A seminal paper by two American chemists, Sayre and Smith, added a new complication. The Egyptians were found to have been making a glass that did not involve plant ash; minor components characteristic of plant ash, particularly magnesium, were missing from their analyses! The new source of soda was tracked down to the calcium-free salt lakes of the Wadi Natrun. So the question now became what is the source of the calcium in these glasses? Currently, our archaeologists seem to have resolved this conflict to their satisfaction by suggesting that plant ash glass is made with sand that lacks calcium (traditionally from an area on the shore of the river Belus that has never been identified) while the Wadi Natrun glass was made with sand adequately contaminated with limestone of which there is indeed no shortage in the Middle East. Is it credible that the ancient glassmakers, capable of making glass by two such different methods, remained unaware that the mystery component even existed? Their understanding of chemistry may have been primitive but they were not stupid. Further, we now know that the glass-maker could assess the quality of his plant ash in terms of its "namrutu" content by its sharp taste, as mentioned by Pliny the Elder and visibly demonstrated in Robert Brill's famous film, The Glassmaker of Herat (The glass workshop still exists [in 2004] in Afghanistan).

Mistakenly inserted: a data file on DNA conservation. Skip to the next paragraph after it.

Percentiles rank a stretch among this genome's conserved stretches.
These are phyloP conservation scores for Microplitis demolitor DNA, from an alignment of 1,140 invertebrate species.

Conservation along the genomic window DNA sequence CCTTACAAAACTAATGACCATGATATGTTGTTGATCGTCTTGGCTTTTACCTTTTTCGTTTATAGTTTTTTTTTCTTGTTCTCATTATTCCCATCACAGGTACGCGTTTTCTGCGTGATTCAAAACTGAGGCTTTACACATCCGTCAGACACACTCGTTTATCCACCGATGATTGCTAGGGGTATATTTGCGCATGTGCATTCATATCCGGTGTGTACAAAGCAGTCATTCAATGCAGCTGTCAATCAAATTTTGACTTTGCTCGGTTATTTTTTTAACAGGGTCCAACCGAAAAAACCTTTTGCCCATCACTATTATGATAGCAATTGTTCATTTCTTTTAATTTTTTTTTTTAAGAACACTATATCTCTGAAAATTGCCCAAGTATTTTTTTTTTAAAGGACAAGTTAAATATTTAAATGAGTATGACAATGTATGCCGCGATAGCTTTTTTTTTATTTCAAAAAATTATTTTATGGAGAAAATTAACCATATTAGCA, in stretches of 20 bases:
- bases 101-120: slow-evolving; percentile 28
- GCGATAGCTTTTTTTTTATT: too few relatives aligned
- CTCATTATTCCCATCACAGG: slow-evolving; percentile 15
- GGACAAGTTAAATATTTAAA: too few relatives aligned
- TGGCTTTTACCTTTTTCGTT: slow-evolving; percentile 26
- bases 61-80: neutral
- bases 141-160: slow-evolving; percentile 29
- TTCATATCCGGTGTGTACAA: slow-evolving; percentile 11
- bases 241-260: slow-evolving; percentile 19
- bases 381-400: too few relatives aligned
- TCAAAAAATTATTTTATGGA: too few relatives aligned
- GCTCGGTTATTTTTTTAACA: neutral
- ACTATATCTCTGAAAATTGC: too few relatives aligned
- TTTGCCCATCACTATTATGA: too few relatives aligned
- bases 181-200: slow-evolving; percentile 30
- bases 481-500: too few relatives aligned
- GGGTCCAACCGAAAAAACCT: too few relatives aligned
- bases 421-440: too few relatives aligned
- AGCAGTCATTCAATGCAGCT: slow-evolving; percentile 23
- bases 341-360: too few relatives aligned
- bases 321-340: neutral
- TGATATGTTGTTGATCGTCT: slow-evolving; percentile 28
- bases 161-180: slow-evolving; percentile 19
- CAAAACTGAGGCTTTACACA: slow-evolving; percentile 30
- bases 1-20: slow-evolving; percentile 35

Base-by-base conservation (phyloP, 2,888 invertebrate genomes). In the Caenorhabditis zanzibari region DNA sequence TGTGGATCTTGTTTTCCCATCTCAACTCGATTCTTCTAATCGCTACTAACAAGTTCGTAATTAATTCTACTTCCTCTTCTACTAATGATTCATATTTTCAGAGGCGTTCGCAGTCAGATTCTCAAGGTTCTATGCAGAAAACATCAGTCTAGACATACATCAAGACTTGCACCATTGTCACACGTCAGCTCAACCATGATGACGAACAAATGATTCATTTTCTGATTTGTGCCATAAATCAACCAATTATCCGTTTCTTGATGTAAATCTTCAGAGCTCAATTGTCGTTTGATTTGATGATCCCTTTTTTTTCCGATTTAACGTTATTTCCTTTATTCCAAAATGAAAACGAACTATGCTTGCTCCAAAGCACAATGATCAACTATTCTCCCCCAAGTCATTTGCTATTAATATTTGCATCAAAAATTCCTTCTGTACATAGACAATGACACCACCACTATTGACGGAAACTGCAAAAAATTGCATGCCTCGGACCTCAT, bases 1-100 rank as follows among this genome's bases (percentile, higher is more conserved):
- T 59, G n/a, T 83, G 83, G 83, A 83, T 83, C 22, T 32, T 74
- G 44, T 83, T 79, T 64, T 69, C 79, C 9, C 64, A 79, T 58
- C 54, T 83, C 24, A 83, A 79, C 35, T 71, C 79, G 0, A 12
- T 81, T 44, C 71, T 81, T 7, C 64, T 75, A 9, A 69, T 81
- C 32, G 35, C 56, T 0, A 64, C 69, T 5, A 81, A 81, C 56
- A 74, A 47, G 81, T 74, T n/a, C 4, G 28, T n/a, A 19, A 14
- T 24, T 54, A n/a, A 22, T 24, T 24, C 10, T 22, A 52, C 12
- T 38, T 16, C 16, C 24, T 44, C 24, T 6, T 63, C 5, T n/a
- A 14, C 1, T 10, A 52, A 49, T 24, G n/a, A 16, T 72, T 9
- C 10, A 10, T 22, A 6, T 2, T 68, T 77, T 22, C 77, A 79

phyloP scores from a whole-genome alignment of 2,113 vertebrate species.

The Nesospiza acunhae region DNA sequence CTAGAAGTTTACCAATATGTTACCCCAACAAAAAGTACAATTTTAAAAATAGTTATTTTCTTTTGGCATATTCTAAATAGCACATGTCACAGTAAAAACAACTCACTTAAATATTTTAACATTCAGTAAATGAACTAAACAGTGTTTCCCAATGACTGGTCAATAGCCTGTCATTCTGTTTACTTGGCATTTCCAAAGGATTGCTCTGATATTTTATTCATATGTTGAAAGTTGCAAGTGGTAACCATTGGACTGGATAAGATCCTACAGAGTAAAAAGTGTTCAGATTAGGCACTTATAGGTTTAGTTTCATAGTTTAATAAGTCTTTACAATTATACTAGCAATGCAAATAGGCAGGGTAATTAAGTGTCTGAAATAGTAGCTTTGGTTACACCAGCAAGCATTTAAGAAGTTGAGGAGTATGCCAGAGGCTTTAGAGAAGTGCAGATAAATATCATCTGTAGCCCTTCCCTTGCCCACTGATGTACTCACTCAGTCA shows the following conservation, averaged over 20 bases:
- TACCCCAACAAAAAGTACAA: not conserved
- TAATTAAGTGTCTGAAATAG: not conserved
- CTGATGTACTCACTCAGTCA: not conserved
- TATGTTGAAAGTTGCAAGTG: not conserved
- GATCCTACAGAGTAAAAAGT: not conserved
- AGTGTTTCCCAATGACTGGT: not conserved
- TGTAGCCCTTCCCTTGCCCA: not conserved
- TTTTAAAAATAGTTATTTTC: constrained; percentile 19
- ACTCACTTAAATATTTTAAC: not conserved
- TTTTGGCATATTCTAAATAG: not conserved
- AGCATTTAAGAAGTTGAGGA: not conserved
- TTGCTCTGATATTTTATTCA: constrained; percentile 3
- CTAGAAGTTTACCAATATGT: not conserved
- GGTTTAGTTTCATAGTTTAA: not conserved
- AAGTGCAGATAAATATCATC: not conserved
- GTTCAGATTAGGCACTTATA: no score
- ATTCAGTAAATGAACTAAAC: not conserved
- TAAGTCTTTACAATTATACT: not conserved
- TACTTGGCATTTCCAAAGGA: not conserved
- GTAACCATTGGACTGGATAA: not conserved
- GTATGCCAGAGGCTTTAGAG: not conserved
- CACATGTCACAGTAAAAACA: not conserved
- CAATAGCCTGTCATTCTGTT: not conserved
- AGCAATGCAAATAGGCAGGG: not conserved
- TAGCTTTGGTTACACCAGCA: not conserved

Adding too much calcium to the batch both raises the melting temperature and renders the glass stringy and unworkable. So it is not a component to be added incautiously if the amount already present is adequate. The Assurbanipal tablets suggested that the ancients did add small amounts of calcium in the form of shells and coral to their batches which might have been to "fine-tune" the mixture — a thought not put to us by W.E.S. Turner. The problem emerges in reverse in mid-15th century Venice. Glassmakers there began to purify the soda from plant ash in an attempt to achieve the much desired imitation rock crystal. Purification involved mixing the ash with water to extract the salts; the liquid was then decanted or filtered off and the soda crystallised by evaporation in large pans. Because lime is almost totally insoluble in water it is left behind with the residue. A recent (2001) publication by professor C. Moretti and T Tonninato records the process described in "Tuscan Trattatello", probably dating to the 1st half of the 15th century, one of five early glass recipe books (spanning 1536-1644) examined by them. The discovery of cristallo is traditionally attributed to Angel Barovier but the invention is now thought to originate much earlier. Moretti's recipe book states that "crystal in all perfection" is simply prepared from a mixture of the purified salt and (crushed) pebbles without reference to any problem caused by the absence of the lime stabiliser. So why is the necessary addition of lime not mentioned? The authors join other commentators in endeavouring to resolve this difficulty. One, unlikely, possibility is that lime stones were accidentally collected along with the quartz pebbles. More probable explanations are that the batch, after being fritted, was then mixed with ordinary frit, prepared from crude (lime containing) ash, to make the final crystal, or that some of the lime sludge from the purification was added. Much early cristallo is known to have suffered from heavy crizzling, most probably resulting from the minimal amount of crude frit or lime sludge used to achieve an adequately stable glass at the time of manufacture. It is not difficult to clean up the lime, the major component in leached ash, by further washing. It emerges as a clearly visible white powder representing some 98% of the insoluble matter that any glass researcher can prove for himself. But if this fairly obvious solution was adopted the recipe books do not say so and the question of whether the old glassmakers really knew about the necessity for lime in the batch remains a question of personal opinion.